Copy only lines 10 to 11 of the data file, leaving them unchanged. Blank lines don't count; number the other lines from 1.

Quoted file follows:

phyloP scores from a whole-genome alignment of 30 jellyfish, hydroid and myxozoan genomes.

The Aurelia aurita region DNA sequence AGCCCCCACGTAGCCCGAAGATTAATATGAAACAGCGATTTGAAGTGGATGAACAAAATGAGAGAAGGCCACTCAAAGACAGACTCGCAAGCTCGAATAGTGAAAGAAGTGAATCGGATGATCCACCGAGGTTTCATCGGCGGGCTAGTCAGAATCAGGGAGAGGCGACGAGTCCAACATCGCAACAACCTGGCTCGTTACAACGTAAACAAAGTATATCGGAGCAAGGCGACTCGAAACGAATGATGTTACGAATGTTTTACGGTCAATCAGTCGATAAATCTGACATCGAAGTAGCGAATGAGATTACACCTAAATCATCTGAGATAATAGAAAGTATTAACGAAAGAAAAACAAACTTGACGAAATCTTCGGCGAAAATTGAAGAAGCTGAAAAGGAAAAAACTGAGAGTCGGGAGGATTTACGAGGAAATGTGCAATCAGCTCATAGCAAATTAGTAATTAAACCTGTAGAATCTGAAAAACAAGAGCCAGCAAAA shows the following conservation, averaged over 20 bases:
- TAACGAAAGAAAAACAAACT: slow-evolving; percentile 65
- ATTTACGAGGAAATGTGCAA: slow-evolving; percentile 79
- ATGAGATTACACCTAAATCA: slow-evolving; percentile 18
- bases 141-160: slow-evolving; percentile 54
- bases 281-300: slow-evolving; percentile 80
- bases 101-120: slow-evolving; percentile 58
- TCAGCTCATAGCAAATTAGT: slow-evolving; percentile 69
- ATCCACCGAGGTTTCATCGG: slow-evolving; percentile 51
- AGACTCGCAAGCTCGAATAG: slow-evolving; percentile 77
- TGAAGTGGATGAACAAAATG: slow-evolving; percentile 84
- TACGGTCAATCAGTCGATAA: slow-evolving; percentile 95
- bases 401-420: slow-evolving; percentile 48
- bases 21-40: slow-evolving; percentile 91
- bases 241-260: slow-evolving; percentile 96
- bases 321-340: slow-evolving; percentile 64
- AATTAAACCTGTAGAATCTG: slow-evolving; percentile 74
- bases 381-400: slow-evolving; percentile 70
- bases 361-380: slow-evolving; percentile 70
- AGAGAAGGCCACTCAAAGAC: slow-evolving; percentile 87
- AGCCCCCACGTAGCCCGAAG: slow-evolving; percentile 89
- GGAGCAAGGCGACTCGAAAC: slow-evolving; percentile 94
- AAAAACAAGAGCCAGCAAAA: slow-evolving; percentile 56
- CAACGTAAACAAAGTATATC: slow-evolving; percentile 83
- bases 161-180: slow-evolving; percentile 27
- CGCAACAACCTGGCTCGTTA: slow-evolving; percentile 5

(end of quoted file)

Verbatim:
- ATCCACCGAGGTTTCATCGG: slow-evolving; percentile 51
- AGACTCGCAAGCTCGAATAG: slow-evolving; percentile 77